Communities of color are inundated with landfills, incinerators, waste treatment plants, mines, petrochemical plants, coal-fired power plants, and other polluting industrial facilities. These facilities are more than an eyesore; they are a threat to public health.
They are also an example of what happens when institutional racism takes on an environmental manifestation—something scholars and activists termed environmental racism.
Environmental justice (EJ), then, is the principle that all people and communities are entitled to equal protection of environmental and public health laws and regulations. Drawing on the ideas, strategies, and tactics of the numerous social causes that predated it—civil rights, human rights, public health, labor, and indigenous sovereignty—the EJ movement articulated a vision of change that fused environmental sustainability with social justice to form a model for a society in which humans and the natural world might co-exist through mutual respect and integrity.
EJ activists have endeavored to prevent the establishment of hazardous industries in vulnerable communities and reduce the volume of pollution emitted from existing industries. In addition, they successfully encouraged scholars, NGOs, and the federal government to conduct research on environmental racism, which in most cases confirmed what residents and activists had long suspected: that people of color are threatened with public health risks from toxic industries, compounding the multitude of other social hazards already present in many of these communities.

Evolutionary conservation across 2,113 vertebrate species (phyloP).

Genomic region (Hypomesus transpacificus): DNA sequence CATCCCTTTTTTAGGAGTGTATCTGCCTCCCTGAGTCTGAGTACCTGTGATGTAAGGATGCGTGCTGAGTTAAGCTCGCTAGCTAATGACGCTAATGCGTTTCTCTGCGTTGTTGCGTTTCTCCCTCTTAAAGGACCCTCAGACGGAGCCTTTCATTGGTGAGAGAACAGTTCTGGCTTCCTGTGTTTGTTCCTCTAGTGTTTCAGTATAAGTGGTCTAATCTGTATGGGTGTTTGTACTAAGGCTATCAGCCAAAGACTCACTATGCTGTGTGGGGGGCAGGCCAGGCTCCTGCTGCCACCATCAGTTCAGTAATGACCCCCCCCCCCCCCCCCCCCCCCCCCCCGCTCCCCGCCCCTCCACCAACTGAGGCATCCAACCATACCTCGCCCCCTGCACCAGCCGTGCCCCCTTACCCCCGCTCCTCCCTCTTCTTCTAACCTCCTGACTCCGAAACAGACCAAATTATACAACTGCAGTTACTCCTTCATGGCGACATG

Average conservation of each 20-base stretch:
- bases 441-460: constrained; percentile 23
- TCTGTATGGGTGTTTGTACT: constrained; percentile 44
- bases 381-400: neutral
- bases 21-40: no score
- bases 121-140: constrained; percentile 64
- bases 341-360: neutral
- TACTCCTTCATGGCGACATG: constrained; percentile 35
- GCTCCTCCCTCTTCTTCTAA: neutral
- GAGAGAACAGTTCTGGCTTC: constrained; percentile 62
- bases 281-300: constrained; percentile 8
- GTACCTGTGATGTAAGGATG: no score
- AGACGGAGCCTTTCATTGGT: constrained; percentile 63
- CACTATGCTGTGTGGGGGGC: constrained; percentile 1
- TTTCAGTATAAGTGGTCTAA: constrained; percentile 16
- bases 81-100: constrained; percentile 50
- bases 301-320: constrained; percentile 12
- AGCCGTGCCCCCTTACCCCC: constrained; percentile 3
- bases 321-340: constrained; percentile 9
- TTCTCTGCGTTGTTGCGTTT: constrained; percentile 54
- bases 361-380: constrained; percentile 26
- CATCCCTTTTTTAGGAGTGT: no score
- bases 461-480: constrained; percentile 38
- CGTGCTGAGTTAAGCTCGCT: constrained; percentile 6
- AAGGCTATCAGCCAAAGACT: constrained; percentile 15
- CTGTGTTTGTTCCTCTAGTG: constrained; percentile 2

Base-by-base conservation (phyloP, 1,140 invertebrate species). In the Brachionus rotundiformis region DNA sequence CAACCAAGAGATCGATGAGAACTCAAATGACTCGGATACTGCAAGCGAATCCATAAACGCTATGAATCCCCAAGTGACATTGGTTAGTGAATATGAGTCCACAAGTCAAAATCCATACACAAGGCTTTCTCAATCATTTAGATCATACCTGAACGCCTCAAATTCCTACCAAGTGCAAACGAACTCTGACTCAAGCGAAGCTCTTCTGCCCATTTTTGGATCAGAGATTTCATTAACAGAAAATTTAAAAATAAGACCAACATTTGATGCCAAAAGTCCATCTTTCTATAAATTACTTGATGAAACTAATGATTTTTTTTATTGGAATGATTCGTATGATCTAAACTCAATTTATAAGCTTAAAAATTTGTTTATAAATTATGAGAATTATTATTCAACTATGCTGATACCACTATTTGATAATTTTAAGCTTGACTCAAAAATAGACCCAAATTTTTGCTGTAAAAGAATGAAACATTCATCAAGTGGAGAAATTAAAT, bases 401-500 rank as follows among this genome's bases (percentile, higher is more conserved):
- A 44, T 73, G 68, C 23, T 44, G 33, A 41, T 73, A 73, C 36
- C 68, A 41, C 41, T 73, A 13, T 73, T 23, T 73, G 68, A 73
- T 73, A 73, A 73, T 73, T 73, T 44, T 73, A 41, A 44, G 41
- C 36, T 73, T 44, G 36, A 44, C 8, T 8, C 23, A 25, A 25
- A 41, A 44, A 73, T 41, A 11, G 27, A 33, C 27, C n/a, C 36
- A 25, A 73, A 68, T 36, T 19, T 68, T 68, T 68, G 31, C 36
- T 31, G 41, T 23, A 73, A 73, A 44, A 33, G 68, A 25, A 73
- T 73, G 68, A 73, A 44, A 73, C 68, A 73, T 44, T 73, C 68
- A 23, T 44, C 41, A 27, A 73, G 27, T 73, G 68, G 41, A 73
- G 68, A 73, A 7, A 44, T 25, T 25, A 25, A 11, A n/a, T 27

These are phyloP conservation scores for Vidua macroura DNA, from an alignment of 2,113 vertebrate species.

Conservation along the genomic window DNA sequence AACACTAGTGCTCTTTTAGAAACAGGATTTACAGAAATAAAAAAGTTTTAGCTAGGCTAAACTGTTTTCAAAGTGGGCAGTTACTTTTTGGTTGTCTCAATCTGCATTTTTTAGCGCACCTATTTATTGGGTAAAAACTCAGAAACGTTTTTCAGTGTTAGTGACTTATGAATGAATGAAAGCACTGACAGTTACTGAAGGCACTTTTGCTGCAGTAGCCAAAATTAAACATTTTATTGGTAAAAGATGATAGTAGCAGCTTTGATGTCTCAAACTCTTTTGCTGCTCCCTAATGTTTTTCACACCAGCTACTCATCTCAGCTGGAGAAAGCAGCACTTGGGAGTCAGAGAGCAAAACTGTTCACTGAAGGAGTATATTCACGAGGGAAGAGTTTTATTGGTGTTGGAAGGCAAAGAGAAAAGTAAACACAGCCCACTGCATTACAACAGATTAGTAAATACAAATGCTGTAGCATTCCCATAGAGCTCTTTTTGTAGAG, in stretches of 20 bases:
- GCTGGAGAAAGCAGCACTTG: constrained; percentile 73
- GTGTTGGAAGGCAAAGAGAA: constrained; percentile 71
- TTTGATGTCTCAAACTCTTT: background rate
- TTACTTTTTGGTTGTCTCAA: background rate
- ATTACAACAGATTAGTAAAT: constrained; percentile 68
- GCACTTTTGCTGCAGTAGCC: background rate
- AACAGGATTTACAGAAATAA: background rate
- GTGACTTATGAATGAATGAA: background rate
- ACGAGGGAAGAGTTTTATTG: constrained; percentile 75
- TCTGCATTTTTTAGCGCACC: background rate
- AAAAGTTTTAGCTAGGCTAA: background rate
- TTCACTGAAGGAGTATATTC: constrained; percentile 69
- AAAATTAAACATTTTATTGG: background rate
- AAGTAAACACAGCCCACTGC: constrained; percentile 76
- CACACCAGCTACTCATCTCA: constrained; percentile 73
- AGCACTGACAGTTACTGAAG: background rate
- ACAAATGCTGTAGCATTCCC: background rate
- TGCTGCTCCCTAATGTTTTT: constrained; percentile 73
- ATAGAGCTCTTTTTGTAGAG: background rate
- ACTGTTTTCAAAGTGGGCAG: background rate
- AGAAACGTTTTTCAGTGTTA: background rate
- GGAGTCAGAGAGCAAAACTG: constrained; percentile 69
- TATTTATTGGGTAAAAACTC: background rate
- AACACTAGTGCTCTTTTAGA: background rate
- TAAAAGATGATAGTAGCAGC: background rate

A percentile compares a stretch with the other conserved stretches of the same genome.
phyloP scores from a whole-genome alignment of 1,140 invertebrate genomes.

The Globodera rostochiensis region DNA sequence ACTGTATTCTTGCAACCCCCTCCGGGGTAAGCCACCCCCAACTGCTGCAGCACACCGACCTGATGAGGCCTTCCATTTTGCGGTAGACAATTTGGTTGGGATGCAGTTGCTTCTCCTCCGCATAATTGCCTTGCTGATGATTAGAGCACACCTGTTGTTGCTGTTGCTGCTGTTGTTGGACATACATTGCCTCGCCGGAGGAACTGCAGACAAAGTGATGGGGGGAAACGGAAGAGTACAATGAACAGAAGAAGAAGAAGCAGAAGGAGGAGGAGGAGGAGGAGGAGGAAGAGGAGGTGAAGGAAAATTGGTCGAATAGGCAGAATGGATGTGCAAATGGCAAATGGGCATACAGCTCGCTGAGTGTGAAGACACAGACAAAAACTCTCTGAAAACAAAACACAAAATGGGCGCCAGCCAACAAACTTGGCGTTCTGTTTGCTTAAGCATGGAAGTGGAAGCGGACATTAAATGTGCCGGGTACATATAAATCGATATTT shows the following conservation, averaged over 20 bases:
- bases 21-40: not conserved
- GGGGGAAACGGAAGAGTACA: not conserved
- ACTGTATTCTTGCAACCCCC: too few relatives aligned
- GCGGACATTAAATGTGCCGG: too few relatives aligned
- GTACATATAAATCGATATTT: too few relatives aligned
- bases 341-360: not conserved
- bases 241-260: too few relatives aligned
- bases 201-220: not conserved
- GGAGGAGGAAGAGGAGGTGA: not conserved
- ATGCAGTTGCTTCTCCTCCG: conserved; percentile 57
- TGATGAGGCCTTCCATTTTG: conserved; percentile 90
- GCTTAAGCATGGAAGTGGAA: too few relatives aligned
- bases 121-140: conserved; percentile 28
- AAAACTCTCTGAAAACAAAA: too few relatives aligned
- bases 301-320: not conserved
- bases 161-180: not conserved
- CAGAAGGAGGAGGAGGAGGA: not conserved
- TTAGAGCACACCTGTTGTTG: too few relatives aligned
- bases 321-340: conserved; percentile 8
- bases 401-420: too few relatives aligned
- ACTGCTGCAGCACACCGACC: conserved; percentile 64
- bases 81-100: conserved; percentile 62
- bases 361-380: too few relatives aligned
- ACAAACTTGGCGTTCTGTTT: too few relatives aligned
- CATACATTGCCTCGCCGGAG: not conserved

Climate change has also inspired increased attention within EJ studies. African Americans, Latinos, indigenous communities, and Global South nations contribute comparatively little to the problem of climate change, but bear the brunt of climate disruption in terms of ecological, economic, and health burdens—giving rise to the concept of climate injustice. These populations and communities are on the front lines of climate-change impacts, which may include “natural” disasters such as flooding, hurricanes, and other extreme weather events. The health outcomes of these events include increased rates of respiratory illness and infectious disease, heat-related deaths, and significant spikes in energy costs.
In addition, a number of studies find that people of color in urban areas live in the most intensely heat-stressed neighborhoods and have the fewest resources to cope with heat waves; as a result, the majority of deaths during heat waves occur in urban areas. People of color experience greater heat-related stress and illness than whites and are two times as likely as whites to die in a heat wave. These challenges are expected to intensify in the future as the expansion of global cities continues unabated.
Where we find social inequalities by race and class, we also tend to find environmental inequalities, which are harmful in their material and cultural impacts on human health and social structures, and ecosystems. The institutional violence and discrimination of environmental racism and injustice then are met with a demand for environmental justice—a vision and practice of sustainability that is inseparable from social justice.
David N. Pellow, PhD, is a former Robert Wood Johnson Foundation Scholar in Health Policy Research, and currently the Don Martindale Professor of Sociology and American Studies at the University of Minnesota. His teaching and research focus on environmental and ecological justice in the U.S. and globally. He is the author of Resisting Global Toxics: Transnational Movements for Environmental Justice.